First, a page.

Advent and the blessing of being human

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Advent and the blessing of being human

BY Vancemorgan/patheos.com

Each Advent for the past eight years, I have had the privilege of giving a sermon at the Episcopal church that I attend (this year I am up on Advent 4). Last year I gave this sermon on the First Sunday of Advent.

In Philosophical Fragments, Danish philosopher Søren Kierkegaard tells a lovely story about a powerful king who falls in love with a lowly maiden. The maiden is unaware of the king’s love, and the king is worried. Knowing that love is built on equality, how is the gap between his royal greatness and her humble maidenhood to be crossed? He does not want to coerce her into loving him by revealing his love in all of its splendor, nor would elevating her to royal status work, since then she would simply be the same lowly maiden with a better wardrobe and job description.

The only possible solution to the king’s problem is remarkably simple. “Since union could not be brought about by an elevation it must be attempted by a descent.” The king must step down from his royal throne and enter the maiden’s hut as an equal. Not as a king in a peasant’s costume, but as a peasant. Only then can he be sure that she might return his love because of the person he is rather than because of the role he inhabits. The king’s advisors and courtiers are astounded—how to explain the choice to leave royalty behind for a simple girl, especially since she is unaware of the king’s love? And this, Kierkegaard reminds us, is precisely the mystery and madness of love, not only of the king for the maiden, but also of God for human beings. “This is the unfathomable nature of love, that it desires equality with the beloved, not in jest merely, but in earnest and truth.”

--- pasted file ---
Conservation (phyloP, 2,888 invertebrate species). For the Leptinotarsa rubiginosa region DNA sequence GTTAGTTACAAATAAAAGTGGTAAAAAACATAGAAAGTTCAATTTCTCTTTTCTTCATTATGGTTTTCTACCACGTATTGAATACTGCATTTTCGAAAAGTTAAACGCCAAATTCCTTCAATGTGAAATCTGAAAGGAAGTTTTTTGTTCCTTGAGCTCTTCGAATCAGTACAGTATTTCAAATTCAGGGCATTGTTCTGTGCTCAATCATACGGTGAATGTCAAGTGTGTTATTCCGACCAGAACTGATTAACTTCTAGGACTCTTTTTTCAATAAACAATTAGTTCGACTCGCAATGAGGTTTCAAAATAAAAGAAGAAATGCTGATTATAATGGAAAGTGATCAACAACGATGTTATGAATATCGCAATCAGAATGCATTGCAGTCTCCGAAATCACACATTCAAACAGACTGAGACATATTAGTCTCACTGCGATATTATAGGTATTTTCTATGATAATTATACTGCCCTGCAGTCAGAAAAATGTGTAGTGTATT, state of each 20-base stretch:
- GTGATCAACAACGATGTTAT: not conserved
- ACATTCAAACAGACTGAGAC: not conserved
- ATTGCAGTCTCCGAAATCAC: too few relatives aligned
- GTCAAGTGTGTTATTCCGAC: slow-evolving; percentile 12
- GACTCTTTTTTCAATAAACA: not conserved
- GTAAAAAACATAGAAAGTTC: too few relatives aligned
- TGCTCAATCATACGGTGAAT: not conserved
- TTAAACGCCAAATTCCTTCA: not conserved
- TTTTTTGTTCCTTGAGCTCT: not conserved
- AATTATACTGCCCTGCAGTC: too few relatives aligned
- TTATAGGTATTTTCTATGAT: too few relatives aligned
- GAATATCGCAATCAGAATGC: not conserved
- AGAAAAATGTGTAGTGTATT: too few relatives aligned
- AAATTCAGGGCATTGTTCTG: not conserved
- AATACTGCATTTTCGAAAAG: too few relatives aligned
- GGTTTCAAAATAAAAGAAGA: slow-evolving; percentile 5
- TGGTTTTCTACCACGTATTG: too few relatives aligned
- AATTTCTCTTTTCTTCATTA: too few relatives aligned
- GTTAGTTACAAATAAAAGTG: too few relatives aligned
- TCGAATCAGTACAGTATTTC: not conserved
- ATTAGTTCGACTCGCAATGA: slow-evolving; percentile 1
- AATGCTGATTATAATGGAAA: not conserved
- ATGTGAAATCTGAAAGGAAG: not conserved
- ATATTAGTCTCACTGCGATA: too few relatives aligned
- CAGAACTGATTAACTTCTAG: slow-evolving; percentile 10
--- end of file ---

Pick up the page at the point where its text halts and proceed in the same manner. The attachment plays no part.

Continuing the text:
The dynamic of Advent and the Incarnation is often—usually—described in terms of God’s choice to reduce, to diminish, to descend to the level of humanity for mysterious reasons that lie at the heart of our faith. As Paul writes in his letter to the Philippians, in a passage that many New Testament scholars believe to be the text of an ancient hymn sung in early Christian worship,

Who, being in the form of God, thought it not robbery to be equal with God: But made himself of no reputation, and took upon him the form of a servant, and was made in the likeness of men. And being found in fashion as a man, he humbled himself, and became obedient unto death, even the death of the cross.

But in preparation for a new course I’ll be teaching next semester, I’ve been reviewing essays by Marilynne Robinson, winner of the Pulitzer Prize a number of years ago for her novel Gilead. These essays have caused me to wonder whether there might be an entirely different way in which we might prepare throughout Advent for the Incarnation.

When we try to “make sense” of the Incarnation, to shape the heart of the Christian faith into doctrine, we would do well to remember that the energizing reason for the Incarnation is love—and love is notoriously untheorizable. We know this from human love; to the extent that one tries to explain why one loves another, the love is reduced to something unrecognizable. There is no reason to think that love between God and us will be any easier to get a handle on. But Marilynne Robinson suggests that we might start by considering a possibility that we very seldom, if ever, hear about in church. What if we accept God’s love for humanity, a love so great that it causes God to become human, as a sign that we are worth it? As Robinson writes,

To properly value this pledge of fervent love, the Incarnation, we must try to see the world as deserving of it... What would tip the balance toward accepting the truth of the Gospel? What would make the Incarnation with all it implies credible, even necessary? Reverence toward humankind. The hardest question Jesus puts to us is really whether we believe in ourselves.

Thu, 12/06/2018 - 19:43
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